Before I could figure out what direction it was coming from, I heard it again: "MOMMY!" and then, as I arrived at the puzzle aisle, he appeared, running towards me, arms outstretched with his find: "Humpty Dumpty puzzle! Yes!" he exclaimed, dancing wildly with happiness. Humpty Dumpty was the object of his recent affections, to the point that he'd begun acting out the story on the side of the tub, or the edge of his bed, frequently throughout the day. We'd had to institute a new family rule: "No 'Humpty Dumpty had a great fall!' 'Humpty Dumpty had a great fall' is finished!" There are "Mommys" more often now, sometimes hourly. I'm beckoned to find a missing puzzle piece, read Eric Carle and Kevin Henkes classics, heat up a plate of French fries, or, after his sister has gone to sleep, sit on the side of his bed and accompany him on guitar while he sings all the verses of "Jingle Bells."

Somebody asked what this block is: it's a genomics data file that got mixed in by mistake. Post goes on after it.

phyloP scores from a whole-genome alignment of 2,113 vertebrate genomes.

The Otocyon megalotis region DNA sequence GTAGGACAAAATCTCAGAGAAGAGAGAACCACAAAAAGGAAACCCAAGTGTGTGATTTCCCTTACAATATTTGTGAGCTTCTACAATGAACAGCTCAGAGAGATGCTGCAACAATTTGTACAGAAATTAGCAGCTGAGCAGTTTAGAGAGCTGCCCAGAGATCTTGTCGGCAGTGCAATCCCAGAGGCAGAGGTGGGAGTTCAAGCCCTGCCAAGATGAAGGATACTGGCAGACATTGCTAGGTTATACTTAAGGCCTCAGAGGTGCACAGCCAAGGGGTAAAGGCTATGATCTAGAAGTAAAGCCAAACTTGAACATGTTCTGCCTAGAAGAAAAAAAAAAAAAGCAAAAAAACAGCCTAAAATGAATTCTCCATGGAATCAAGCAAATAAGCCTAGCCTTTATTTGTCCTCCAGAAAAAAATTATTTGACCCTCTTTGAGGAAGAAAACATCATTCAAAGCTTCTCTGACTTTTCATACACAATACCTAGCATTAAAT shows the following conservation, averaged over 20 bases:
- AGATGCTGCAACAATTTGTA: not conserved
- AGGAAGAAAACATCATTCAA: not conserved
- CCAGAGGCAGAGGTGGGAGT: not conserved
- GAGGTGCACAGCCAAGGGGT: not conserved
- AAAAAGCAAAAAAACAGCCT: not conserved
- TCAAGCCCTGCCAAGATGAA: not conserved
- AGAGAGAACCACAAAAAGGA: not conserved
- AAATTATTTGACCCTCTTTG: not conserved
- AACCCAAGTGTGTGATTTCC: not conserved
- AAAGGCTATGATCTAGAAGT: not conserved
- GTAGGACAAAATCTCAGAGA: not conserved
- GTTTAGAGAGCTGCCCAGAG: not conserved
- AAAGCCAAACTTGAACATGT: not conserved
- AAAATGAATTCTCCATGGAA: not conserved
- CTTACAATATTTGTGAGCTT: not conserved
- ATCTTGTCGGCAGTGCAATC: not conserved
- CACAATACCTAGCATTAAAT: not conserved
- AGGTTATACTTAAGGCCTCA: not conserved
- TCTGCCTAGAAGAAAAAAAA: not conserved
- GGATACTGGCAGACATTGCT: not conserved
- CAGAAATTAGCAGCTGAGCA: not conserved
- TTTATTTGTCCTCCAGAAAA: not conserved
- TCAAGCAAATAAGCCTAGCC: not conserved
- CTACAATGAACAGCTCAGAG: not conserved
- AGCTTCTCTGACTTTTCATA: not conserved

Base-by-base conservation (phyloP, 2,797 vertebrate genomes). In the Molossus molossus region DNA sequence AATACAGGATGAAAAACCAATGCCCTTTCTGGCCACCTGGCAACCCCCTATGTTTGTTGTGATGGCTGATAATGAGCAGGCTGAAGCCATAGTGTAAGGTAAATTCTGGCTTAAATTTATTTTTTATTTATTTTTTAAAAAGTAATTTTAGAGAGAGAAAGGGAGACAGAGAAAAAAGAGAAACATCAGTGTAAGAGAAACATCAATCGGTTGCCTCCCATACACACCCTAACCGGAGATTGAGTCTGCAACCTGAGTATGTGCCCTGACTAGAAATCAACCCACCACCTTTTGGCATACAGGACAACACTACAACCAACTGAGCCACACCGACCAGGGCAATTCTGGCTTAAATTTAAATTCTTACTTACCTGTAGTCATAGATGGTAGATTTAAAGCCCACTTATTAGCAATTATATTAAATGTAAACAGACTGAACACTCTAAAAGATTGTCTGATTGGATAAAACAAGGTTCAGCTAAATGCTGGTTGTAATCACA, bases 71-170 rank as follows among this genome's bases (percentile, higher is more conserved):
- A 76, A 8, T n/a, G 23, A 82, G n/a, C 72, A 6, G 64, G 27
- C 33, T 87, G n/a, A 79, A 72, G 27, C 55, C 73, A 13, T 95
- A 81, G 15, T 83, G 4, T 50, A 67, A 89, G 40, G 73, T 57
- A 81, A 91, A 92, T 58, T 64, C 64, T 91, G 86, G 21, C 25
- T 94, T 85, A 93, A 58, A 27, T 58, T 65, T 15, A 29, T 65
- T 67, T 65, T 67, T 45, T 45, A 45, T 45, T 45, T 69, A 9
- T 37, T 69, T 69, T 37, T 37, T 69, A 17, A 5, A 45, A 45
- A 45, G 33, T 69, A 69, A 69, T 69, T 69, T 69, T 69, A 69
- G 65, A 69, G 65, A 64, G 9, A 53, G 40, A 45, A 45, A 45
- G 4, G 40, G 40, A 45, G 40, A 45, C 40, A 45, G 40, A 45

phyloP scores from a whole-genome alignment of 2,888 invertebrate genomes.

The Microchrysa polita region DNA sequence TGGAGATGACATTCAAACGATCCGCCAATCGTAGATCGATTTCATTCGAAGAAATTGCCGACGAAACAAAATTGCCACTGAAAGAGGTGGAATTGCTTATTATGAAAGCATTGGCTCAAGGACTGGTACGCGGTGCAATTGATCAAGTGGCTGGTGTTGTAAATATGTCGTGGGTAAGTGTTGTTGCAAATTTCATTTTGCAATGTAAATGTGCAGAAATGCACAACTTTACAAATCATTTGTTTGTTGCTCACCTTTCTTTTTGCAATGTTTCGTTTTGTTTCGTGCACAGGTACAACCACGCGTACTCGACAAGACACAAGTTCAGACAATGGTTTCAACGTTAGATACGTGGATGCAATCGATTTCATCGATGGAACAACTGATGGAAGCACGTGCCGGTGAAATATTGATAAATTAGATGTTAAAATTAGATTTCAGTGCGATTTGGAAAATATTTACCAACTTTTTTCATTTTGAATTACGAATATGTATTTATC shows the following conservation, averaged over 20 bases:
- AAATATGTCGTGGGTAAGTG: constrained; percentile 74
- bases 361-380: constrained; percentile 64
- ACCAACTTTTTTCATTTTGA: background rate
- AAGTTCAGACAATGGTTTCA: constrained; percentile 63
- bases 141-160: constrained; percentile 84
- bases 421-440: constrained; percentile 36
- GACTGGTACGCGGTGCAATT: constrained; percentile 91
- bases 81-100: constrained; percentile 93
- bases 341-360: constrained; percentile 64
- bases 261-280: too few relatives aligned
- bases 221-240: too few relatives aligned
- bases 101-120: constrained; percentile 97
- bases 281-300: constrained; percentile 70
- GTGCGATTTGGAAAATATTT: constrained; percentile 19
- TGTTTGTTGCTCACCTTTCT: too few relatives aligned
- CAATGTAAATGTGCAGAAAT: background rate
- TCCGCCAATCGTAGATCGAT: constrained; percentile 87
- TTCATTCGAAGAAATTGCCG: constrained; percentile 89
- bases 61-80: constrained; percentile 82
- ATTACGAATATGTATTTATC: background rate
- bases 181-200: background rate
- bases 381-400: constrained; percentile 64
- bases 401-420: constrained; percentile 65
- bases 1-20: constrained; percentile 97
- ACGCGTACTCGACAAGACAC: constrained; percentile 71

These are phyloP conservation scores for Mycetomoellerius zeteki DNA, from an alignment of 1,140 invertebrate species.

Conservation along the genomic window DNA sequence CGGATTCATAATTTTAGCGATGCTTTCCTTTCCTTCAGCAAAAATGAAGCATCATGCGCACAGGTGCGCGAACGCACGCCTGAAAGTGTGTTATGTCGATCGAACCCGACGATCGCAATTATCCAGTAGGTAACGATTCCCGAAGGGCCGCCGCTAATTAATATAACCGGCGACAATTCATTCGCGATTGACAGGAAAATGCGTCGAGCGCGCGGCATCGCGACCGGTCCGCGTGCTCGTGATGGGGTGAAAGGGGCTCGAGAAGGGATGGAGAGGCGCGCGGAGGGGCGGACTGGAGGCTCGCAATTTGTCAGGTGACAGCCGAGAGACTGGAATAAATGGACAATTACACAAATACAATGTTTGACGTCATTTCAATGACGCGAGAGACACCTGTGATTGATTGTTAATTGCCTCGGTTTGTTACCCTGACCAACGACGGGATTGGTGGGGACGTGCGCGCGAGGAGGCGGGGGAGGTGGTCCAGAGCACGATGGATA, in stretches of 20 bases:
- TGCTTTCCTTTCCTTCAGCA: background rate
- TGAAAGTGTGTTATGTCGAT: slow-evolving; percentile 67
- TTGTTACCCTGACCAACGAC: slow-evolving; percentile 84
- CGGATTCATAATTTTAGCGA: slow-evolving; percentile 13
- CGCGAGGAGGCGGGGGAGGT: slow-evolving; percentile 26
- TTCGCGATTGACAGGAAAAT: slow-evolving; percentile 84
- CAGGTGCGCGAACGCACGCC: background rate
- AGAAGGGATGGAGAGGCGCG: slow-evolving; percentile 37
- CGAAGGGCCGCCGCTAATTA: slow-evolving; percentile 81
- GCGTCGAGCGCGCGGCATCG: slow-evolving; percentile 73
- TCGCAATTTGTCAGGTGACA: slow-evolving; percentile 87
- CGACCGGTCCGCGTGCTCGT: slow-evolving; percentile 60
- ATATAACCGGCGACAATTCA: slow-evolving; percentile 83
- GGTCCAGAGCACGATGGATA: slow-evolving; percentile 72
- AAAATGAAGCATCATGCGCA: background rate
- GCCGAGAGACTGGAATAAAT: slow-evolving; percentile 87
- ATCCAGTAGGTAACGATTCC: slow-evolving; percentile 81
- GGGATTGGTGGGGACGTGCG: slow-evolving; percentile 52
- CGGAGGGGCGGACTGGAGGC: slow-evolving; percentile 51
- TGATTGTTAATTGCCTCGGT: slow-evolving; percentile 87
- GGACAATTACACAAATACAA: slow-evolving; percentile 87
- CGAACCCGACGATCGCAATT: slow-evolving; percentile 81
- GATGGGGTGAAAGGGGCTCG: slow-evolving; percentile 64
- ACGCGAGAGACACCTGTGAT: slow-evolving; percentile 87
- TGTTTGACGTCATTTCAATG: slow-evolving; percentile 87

Lost in reverie, I'm unprepared for the loud "3:59...3:59...4:00! Yes!" that comes just as, thankfully, the piano begins to play, drowning out most of the outburst. The pre-service caroling starts, and Noah's pure, angelic tone draws double takes from all around us, as his height and apparent age are taken in. A half-second of confusion is followed by a longer, warmer, knowing glance, and then, sometimes, a look of admiration and respect toward the boy-soprano's mother.


Amy Rosenquist is a Chicago adjunct professor and single bio and foster mom to special needs children. She is currently working on a memoir about autism.


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Amy, this piece is so moving. I felt that I was right there with you through the heartache and the fleeting moments of joy. You must be an amazing mother. Happy New Year. Thank you for ahring.
made me cry. mother and son, singers alike!